While Mr. Davis, the prospective juror, may have initially expressed some confusion or doubt as to his impartiality, he later affirmed that he could put aside his personal convictions and decide the case based solely on the applicable law and the evidence adduced at trial. "The venireman having indicated to the trial court that he could render a fair and impartial verdict based solely on the evidence presented in court the venireman was prima facie competent to serve as a juror in the case sub judice. Whether to strike a juror for favor lies within the sound discretion of the trial court. Under the circumstances of the case sub judice, we find no abuse of the trial court's discretion. Harris v. State, 178 Ga. App. 735 (1) (344 SE2d 528)
; Foster v. State, 248 Ga. 409
, 410 (3) (283 SE2d 873
). This enumeration of error is without merit." Durham v. State, 185 Ga. App. 163
, 164 (2), 165 (363 SE2d 607
Specifically, defendant contends the deputy failed to inform him that the Georgia Department of Transportation did not pursue (at the time of defendant's arrest) suspensions of drivers licenses of out-of-state residents who reportedly refused to submit to the chemical test required by OCGA 40-5-55
Any failure by the Georgia Department of Transportation in complying with the reporting requirements of OCGA 40-5-51
pertaining to suspension or revocation of operating privileges of nonresident motorists does not diminish the fact former OCGA 40-5-55
(c), in effect at the time of the offense in the case sub judice, evoked procedures at the time of defendant's arrest for immediate suspension of any person's driving privileges upon refusal to submit to the chemical test prescribed by OCGA 40-5-55
(a). Consequently, since the trial transcript reveals that Deputy Andrews advised defendant at the time of arrest of his options pursuant to Georgia's Implied Consent law, this enumeration provides no basis for excluding evidence of the results of the State-administered breath test.
4. Defendant contends the trial court erred in denying his motion to suppress, arguing that he was the subject of an illegal stop by Deputy Andrews.
" ' "Although an officer may conduct a brief investigative stop of a vehicle, see Delaware v. Prouse, 440 U. S. 648 (99 SC 1391, 59 LE2d 660) (1979), such a stop must be justified by specific, articulable facts sufficient to give rise to a reasonable suspicion of criminal conduct, Terry v. Ohio, 392 U. S. 1, 27 (88 SC 1868, 1883, 20 LE2d 889, 909) (1968); United States v. Brignoni-Ponce, 422 U. S. 873 (95 SC 2574, 45 LE2d 607) (1975). Investigative stops of vehicles are analogous to Terry-stops, Terry, supra, and are invalid if based upon only unparticularized suspicion or hunch, 392 U. S. at 27 (88 SC at 1883, 20 LE2d at 909). United States v. Smith, 799 F2d 704, 707 (11th Cir. 1986). An investigatory stop must be justified by some objective manifestation that the person stopped is, or is about to be, engaged in criminal activity. (Cits.) United States v. Cortez, 449 U. S. 411, 417 (101 SC 690, 66 LE2d 621) (1981)." (Punctuation omitted.) Evans v. State, 183 Ga. App. 436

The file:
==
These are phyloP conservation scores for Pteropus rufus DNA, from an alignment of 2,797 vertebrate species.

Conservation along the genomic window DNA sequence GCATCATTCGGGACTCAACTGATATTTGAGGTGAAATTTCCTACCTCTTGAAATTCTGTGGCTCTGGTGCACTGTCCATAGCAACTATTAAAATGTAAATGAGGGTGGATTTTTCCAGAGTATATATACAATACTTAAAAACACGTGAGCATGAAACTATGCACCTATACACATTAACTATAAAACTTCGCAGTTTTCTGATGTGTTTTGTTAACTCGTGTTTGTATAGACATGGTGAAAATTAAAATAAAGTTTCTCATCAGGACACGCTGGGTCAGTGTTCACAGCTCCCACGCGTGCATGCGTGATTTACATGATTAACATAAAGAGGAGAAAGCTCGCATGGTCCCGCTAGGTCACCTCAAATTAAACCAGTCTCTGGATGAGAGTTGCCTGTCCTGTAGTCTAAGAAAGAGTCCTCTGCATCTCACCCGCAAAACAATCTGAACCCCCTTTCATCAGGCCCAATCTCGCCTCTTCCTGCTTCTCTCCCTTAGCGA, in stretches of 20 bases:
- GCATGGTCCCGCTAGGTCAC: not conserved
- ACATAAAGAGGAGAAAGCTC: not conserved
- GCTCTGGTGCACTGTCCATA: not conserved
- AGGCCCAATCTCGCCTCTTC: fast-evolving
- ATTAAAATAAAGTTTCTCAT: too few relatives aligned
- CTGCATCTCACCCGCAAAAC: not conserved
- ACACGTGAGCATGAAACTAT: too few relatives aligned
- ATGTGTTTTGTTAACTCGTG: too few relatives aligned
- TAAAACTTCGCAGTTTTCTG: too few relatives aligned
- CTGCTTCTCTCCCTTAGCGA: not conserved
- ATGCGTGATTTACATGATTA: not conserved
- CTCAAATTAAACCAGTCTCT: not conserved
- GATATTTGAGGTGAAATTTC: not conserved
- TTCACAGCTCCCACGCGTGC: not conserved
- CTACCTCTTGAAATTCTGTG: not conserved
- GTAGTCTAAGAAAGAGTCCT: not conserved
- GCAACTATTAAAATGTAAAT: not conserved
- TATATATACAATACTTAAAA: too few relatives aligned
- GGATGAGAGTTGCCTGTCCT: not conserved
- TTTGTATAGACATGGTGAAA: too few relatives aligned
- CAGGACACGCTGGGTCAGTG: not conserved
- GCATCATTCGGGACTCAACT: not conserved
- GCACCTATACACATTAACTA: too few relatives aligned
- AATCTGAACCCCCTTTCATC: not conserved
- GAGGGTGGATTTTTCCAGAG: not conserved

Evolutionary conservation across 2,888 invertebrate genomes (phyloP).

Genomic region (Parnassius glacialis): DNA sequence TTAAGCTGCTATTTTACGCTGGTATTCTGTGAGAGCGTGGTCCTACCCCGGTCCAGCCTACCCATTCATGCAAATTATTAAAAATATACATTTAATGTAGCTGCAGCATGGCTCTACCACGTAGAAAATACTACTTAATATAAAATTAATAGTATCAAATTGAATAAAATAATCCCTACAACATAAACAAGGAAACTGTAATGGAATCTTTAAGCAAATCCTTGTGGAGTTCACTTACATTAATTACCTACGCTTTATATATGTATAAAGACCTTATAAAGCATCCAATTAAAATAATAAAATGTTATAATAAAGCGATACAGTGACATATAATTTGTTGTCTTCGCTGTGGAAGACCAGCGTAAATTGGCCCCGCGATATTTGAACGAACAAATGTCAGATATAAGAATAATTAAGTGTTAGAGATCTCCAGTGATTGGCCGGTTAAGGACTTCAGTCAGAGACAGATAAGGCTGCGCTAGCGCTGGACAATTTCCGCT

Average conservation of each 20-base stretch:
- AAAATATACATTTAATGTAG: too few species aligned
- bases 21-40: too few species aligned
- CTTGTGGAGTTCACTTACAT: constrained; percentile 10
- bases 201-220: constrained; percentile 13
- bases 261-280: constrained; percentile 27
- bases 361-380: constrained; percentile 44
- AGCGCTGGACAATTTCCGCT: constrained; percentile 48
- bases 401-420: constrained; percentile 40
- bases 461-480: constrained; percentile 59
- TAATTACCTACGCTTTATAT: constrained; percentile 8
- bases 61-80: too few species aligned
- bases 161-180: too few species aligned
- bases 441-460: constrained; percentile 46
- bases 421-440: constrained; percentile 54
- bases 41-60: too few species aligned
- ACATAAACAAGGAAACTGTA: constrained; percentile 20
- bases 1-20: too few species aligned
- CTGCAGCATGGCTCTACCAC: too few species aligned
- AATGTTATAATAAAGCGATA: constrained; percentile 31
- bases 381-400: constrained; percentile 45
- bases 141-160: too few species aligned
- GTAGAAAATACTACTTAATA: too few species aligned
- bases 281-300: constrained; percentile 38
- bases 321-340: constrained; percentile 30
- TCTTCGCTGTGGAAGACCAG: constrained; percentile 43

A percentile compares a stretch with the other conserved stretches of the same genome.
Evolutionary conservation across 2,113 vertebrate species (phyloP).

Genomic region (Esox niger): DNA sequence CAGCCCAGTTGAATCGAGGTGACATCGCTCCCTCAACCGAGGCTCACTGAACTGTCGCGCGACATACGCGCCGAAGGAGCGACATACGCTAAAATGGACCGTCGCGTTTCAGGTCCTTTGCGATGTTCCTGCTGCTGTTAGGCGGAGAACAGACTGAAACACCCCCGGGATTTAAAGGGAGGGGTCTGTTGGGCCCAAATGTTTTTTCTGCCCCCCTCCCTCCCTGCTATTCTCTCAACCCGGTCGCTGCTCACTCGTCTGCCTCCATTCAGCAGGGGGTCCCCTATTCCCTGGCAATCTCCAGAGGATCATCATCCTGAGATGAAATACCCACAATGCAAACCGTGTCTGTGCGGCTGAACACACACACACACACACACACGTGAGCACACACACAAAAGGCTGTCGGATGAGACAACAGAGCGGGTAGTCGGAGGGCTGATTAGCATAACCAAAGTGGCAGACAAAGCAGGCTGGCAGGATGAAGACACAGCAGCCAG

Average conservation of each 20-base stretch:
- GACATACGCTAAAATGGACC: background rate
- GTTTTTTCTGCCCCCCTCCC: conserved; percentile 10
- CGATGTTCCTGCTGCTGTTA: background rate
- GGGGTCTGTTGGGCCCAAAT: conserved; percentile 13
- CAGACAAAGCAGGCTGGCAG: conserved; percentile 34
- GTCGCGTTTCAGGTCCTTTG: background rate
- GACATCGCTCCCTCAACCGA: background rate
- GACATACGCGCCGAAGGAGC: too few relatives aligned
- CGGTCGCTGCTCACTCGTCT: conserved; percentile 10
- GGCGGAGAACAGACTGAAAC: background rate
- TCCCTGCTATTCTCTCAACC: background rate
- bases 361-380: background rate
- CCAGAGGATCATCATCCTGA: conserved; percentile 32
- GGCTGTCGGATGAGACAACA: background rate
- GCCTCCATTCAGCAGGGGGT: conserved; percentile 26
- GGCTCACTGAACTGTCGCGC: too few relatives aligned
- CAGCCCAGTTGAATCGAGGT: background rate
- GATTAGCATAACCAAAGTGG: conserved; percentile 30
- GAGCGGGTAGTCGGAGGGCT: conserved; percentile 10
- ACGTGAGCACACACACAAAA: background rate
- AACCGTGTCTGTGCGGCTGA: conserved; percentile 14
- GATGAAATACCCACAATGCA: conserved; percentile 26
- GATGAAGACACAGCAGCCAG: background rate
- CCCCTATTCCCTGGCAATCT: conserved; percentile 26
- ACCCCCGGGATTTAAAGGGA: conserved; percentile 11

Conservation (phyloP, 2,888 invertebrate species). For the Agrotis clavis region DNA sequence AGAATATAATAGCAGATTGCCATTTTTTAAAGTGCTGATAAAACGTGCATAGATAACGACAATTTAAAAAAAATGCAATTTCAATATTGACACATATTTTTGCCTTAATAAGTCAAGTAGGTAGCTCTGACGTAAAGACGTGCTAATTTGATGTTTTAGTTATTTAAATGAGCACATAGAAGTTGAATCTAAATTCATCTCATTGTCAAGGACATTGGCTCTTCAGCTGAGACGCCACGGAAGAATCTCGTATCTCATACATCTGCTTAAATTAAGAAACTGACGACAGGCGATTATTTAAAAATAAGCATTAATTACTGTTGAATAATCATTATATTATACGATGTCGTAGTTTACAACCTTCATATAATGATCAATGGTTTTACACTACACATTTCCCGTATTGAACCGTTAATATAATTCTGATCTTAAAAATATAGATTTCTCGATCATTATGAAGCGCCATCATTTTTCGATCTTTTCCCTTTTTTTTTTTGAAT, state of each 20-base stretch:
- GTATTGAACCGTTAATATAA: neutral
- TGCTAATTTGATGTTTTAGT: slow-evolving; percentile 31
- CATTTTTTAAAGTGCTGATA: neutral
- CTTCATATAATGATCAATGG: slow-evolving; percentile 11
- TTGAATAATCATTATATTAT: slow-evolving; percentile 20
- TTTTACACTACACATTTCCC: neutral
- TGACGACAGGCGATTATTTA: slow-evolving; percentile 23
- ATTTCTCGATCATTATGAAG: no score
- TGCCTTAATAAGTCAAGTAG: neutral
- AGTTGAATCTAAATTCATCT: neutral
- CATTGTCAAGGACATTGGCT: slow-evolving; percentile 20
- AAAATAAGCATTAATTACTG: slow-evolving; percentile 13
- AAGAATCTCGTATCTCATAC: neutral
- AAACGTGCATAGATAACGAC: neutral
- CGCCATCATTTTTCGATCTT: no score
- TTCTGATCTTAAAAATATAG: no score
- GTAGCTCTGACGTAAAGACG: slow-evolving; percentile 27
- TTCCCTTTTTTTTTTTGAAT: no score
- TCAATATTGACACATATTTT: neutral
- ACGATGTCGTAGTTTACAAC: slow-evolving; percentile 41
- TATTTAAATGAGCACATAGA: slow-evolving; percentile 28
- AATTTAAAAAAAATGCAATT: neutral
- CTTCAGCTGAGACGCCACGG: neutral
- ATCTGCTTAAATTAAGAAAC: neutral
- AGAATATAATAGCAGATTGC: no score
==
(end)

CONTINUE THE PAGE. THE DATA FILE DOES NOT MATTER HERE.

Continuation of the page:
, 438 (359 SE2d 174
) (1987). . . .
" ' "(I)n determining when an investigatory stop is unreasonably pretextual, the proper inquiry . . . is not whether the officer could validly have made the stop but whether under the same circumstances a reasonable officer would have made the stop in the absence of the invalid purpose." ( United States v. Smith, 799 F2d 704, 709 (11th Cir. 1986))' Tarwid v. State, 184 Ga. App. 853
, 854 (363 SE2d 63
)." Brown v. State, 188 Ga. App. 184
, 186 (372 SE2d 514
). In the case sub judice, Deputy Andrews observed an unfamiliar pickup truck at an open-air flea market at 12:30 in the morning. The flea market was closed and was in an area near Elberton, Georgia, that had recently been plagued with a rash of theft-related crimes. The suspect vehicle appeared to be unoccupied, the door on the driver's side of the vehicle was open and that the truck was parked within three or four feet of merchandise that was on display at the flea market. Deputy Andrews attempted to discern the driver of the pickup truck via computer search of vehicle registration records before stopping defendant, but was unable to match a person with the suspect vehicle. Under these circumstances, we cannot say that Deputy Andrews' stop of the suspect vehicle was unreasonable. In fact, it is our view any reasonable law enforcement officer would have stopped defendant under the peculiar circumstances of the case sub judice. See Atkins v. State, 209 Ga. App. 70 (432 SE2d 661)
The trial court did not err in denying defendant's motion to suppress.
Gary L. Aston, Solicitor, for appellee.